New in vitro fertilization technology is making it possible for someone to have two moms–one that provides the genome in the nucleus of the cell, and one that provides the rest of the egg cell, including the mitochondria. Since all mitochondria are passed down from the mother in the egg (sperm are just too small to provide anything but the father’s genetic material to the fertilized embryo), transplanting the nucleus from a fertilized embryo to an egg from a different woman can bypass the transmission of any mitochondrial diseases that the mother carries. Because mitochondria have their own small genomes (mitochondria are the descendants of bacteria that lived inside larger cells through endosymbiosis and therefore maintain a small percent of their original genomes), a handful of the embryo’s genes will now come from the mitochondrial mother, while the bulk of the genome will still come from the nuclear mother/father combo. The procedure isn’t approved for making real babies right now, but I think it highlights some of the complications of what it means to be a parent using new reproductive technologies, as well as some issues for the design artificial bacterial life.
The nuclear transplantation process that allows doctors to trade out broken mitochondria is actually remarkably similar to how Dolly the sheep was cloned back in 1996. The nucleus of an egg from an anonymous sheep was removed and replaced with the nucleus of a regular old cell from Dolly’s clone-mom. The new pseudo-egg was reprogrammed to think it was a real fertilized egg, implanted into a third surrogate sheep, and after a few months Dolly was born. Dolly therefore has three moms and no dads: one mom that provided the egg (and the mitochondria), one that provided the entire nuclear genetic material, and one that gave birth to her. I don’t know how parenting works in sheep, but if she was a human and was raised by a fourth person, he or she would count as a parent too! Of course, this doesn’t happen in humans due to the tricky legal and ethical boundaries (and rightly so!) of doing research on human babies. In animal cloning, only a very small percentage of cloned embryos survives to birth, and of those, few survive infancy, and of those, there are still many uncharacterized differences in animal behavior and health. There are of course so many other ethical issues involved in new and potential future reproductive technologies and I have to admit that in most cases I take the bio-conservative stance. However, while I do want to bring it up (and maybe save for another time) that’s not what I want to focus on right now.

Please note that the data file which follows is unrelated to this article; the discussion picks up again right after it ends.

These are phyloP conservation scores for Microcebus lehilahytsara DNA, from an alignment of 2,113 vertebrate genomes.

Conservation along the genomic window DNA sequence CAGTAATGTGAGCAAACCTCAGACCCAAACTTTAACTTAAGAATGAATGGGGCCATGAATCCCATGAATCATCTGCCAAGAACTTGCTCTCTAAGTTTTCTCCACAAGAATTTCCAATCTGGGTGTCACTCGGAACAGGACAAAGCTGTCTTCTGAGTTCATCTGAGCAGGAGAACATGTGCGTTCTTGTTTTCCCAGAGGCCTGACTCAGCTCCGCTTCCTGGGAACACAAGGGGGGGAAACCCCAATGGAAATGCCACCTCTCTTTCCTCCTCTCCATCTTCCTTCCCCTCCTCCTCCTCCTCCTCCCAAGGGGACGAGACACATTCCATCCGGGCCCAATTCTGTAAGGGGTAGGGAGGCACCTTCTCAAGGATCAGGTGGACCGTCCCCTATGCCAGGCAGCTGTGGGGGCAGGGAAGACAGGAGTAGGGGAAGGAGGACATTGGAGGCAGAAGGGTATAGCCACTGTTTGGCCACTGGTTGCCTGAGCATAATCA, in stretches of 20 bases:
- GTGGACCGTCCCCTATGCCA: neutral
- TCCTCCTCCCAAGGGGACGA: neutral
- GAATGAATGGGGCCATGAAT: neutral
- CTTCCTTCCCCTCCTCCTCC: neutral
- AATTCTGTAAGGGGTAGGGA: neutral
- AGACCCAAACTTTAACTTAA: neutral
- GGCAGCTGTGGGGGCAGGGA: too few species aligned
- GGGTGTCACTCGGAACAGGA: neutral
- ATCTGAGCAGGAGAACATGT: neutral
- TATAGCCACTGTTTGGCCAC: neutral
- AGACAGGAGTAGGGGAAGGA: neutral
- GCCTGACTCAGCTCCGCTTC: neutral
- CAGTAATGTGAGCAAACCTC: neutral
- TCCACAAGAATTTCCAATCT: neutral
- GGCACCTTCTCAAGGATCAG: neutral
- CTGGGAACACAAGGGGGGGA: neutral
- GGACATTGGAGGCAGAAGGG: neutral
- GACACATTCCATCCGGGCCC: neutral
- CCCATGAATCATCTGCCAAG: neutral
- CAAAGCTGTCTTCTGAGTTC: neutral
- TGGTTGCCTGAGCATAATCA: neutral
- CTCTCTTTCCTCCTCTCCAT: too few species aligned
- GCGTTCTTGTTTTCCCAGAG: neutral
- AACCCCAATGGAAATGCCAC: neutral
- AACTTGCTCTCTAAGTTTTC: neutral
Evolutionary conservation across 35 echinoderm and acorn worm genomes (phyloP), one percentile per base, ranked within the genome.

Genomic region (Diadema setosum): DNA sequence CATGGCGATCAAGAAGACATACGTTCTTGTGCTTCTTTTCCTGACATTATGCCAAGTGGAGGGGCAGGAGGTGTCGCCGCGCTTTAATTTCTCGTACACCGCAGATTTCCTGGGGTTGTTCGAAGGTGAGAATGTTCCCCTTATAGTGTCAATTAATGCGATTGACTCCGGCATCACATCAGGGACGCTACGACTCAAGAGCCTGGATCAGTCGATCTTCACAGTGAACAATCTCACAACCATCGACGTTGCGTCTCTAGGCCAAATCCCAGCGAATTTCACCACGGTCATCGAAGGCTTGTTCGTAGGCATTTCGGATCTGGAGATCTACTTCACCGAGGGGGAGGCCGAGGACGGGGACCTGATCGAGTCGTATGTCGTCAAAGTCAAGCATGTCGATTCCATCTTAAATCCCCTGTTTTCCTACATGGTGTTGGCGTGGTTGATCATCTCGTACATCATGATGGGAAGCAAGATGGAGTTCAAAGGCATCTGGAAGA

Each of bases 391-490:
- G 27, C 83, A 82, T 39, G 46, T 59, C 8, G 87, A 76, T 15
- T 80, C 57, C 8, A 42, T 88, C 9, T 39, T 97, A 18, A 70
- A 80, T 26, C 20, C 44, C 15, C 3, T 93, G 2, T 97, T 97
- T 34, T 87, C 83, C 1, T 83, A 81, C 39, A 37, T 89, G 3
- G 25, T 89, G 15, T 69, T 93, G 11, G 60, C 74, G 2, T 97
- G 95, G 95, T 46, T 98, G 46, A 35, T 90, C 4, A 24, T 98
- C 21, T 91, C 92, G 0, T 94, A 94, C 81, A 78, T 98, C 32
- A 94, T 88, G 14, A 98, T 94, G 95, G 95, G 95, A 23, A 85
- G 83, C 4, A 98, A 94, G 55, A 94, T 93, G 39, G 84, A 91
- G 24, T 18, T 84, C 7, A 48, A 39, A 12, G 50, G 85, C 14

This kind of technology is also being used in bacteria, as a way to make “synthetic life.” The J. Craig Venter Institute is developing methods to synthesize whole genomes from scratch, using machines that can string together the chemical bases that make up the genetic code: A,T,C, and G. But genomes don’t do anything without a cell, and cells aren’t anything without a genetic code, leaving us with the original chicken/egg problem. Once a genome is synthesized, it needs to be transplanted into a living bacterial cell whose genome has been removed. The ability to transplant the natural genome from one species of bacteria into the cell body of another was demonstrated in 2007, with the host cell literally turning into the donor cell as it replicated the donor genome and divided.
I’m fascinated by the chicken/egg-ness of this genome/life problem. Life isn’t just in the genome, it’s in the chemicals that make the cell, the proteins that can read, regulate, and replicate the genome that are in the host cell to begin with, the thermodynamics of the cell boundary–life inside, non-life outside. Chemically synthesized bacterial genomes exist, and soon they’ll be transplanted into living cells, but what emerges won’t be entirely synthetic life. For that we’ll have to understand a lot more about the origin of life and that tricky boundary that separates a living cell from a slippery bag of DNA and proteins.